Our recent London-based industry event provided the perfect opportunity to discuss one of the key issues that is currently looming over the banking landscape: Payment Services Directive 2 (PSD2). It is well known that the industry has been facing increased pressure from digital challengers and it became apparent during the event’s talks how much the new regulation will revolutionise the sector even further.
The scale and speed of change that has taken place in banking technology in the last 5-10 years far exceeds the industry’s entire history. No one ever realised quite how much mobile payments would take off for example, and many banks have had to take unprecedented steps to keep up with the consumer demand for real-time, on-demand services and transactions. For many banks, getting their ducks in a row ahead of PSD2 is set to be just as tough.
PSD2 – in a nutshell
To put it simply, PSD2 enables banking customers, both consumers and businesses, to use third-party providers to manage their finances. So in the near future, people could use Facebook, Google or an emerging technology, for example, to pay their bills, while still having their money safely placed in their current accounts.
As PSD2 becomes implemented, banks’ ability to control their customer’s account information and payment services could diminish and the industry will have to be open to sharing. The result of the PSD2 is that it opens the door to any company to step on banks’ toes.
All doom and gloom?
Banks will have to decide whether they want to become a banking “utility” or an “Everyday Bank” playing a central role in customers’ daily lives. Intimidating as that may sound; it is an opportunity for banks too. At the London event, Aleksandar Milosevic from Asecco reminded us all that once banks have achieved a critical mass of APIs, innovation starts to happen in places many would not expect.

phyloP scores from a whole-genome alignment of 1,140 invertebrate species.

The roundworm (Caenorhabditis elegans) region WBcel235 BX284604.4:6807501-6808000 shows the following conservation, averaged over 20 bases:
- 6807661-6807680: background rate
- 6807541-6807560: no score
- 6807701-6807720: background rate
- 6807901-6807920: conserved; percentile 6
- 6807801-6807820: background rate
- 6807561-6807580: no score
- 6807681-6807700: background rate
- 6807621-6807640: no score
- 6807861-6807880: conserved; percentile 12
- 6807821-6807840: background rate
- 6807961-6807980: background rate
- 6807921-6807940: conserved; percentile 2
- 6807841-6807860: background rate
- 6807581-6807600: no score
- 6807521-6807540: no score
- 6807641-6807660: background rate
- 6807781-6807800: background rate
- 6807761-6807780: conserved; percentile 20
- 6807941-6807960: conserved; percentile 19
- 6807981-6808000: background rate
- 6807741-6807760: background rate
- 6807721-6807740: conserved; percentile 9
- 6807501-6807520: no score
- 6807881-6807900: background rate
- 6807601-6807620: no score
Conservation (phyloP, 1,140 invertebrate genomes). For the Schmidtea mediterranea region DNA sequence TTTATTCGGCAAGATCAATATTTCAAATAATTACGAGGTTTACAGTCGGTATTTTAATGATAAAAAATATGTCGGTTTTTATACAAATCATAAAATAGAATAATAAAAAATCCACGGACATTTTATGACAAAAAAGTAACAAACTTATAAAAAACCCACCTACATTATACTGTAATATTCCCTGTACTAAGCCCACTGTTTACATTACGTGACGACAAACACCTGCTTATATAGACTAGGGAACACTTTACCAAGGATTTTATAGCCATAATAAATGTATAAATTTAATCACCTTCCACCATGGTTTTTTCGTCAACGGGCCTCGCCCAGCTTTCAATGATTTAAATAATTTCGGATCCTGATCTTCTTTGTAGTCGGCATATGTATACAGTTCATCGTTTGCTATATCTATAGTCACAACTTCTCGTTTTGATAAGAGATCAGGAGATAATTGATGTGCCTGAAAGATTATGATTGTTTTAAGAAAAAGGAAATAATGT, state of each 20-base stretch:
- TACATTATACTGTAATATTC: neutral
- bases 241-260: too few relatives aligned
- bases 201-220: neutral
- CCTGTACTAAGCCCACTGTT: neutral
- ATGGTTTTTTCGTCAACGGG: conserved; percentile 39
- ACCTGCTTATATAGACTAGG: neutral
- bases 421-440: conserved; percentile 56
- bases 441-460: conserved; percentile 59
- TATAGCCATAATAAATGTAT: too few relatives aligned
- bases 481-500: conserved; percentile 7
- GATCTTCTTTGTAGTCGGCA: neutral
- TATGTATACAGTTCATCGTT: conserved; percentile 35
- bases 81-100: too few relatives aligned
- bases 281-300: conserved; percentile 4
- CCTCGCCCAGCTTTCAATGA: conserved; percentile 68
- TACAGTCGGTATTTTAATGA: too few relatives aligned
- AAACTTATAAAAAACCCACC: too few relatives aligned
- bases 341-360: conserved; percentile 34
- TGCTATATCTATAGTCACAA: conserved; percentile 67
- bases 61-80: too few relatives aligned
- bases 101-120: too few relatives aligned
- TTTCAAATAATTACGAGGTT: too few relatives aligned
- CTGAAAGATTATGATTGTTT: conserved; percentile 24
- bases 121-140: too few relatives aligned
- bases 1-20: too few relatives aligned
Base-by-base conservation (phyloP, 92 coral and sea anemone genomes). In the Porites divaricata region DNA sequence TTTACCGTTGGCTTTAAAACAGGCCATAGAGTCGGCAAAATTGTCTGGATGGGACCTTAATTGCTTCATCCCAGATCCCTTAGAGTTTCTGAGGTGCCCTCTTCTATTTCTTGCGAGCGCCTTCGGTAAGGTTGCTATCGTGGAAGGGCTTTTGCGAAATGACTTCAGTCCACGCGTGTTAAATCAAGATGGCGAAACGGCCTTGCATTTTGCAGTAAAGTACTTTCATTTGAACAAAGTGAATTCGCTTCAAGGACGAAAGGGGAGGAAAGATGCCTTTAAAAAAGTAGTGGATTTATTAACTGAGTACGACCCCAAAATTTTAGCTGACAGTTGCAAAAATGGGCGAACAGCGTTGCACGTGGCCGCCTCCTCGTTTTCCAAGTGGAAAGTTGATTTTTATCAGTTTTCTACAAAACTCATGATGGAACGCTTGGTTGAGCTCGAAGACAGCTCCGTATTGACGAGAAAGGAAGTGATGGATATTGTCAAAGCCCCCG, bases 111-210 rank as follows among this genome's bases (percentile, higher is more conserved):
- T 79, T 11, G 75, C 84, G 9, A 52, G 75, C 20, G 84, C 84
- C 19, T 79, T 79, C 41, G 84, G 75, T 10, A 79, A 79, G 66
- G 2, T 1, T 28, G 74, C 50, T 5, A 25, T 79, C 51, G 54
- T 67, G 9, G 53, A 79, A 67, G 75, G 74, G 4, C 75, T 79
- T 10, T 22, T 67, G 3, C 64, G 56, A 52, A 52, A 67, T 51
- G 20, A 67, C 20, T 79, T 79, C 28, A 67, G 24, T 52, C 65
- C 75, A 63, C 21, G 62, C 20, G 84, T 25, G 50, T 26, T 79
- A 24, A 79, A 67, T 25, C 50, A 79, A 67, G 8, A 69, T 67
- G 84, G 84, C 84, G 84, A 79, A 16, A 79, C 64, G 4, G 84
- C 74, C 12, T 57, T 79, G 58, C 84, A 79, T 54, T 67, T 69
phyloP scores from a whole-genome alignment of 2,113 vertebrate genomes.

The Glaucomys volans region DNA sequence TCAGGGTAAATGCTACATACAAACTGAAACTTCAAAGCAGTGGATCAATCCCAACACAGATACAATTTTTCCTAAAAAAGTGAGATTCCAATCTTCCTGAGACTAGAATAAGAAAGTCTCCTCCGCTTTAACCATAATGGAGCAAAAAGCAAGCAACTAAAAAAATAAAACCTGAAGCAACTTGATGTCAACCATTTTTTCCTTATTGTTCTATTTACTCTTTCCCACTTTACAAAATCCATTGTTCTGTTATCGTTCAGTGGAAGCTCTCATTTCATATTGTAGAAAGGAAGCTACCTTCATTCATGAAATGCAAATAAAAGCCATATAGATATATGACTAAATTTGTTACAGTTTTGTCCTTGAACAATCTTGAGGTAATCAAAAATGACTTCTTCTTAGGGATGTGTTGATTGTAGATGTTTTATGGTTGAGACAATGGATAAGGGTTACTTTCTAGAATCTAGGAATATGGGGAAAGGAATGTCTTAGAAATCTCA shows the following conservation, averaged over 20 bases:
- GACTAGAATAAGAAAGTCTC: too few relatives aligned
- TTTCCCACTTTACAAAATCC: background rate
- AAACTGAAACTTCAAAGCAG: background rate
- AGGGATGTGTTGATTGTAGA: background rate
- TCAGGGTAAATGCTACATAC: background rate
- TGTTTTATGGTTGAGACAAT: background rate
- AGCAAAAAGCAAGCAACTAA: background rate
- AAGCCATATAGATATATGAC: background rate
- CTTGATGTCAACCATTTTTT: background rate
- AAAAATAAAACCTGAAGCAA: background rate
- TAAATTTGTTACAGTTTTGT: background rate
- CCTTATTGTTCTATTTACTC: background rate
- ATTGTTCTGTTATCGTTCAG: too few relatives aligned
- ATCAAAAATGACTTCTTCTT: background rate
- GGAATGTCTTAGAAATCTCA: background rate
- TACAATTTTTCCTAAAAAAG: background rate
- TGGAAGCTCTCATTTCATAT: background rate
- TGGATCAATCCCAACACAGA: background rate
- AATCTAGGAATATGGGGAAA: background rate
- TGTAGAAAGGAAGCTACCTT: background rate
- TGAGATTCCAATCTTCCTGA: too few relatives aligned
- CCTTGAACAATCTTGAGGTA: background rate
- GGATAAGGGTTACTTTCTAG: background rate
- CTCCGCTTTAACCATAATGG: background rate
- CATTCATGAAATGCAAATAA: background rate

Michel Vaga from CapGemini stated how the PSD2 will be able to revolutionise digital banking, commenting that banks that used to have a closed API were only able to build one app a year compared to when they opened up, they could build 80 APIs and collaborate with FinTechs.
The overarching view is that while PSD2 is a challenge, if it is embraced properly, banks will really open the door to new opportunities.
What needs to be done?
In the words of Adizah Tejani from Token, when it comes to PSD2 offence really is the best defence and banks need to take a proactive approach. So what does that mean in practice?
Firstly, banks need to look to collaborate. PSD2 will impact all banks and banks that work together will be far stronger for it.
Secondly, they should take a proactive approach to making sense of all the data by streamlining messy IT architecture. Before banks think about how they can open up their systems to newcomers, they need to work with their peers – other banks. Along with IT experts, banks need to work together to identify a globally standardised IT infrastructure that suits the business requirements of their company. They need to identify what the core individual IT processes are that make up their bank and define the globally standardised core business functions that they support.
From there, they can then straighten out their tangled mess of IT architecture and remove any legacy systems that are adding unnecessary layers of complexity. Only once banks have developed this framework of business functions, will they be able to reap the benefits of PSD2.
PSD2 is coming in 2018 and there is no running away from it. The finance sector needs to concentrate on the opportunities and ensure they take the necessary action to make the most of the change.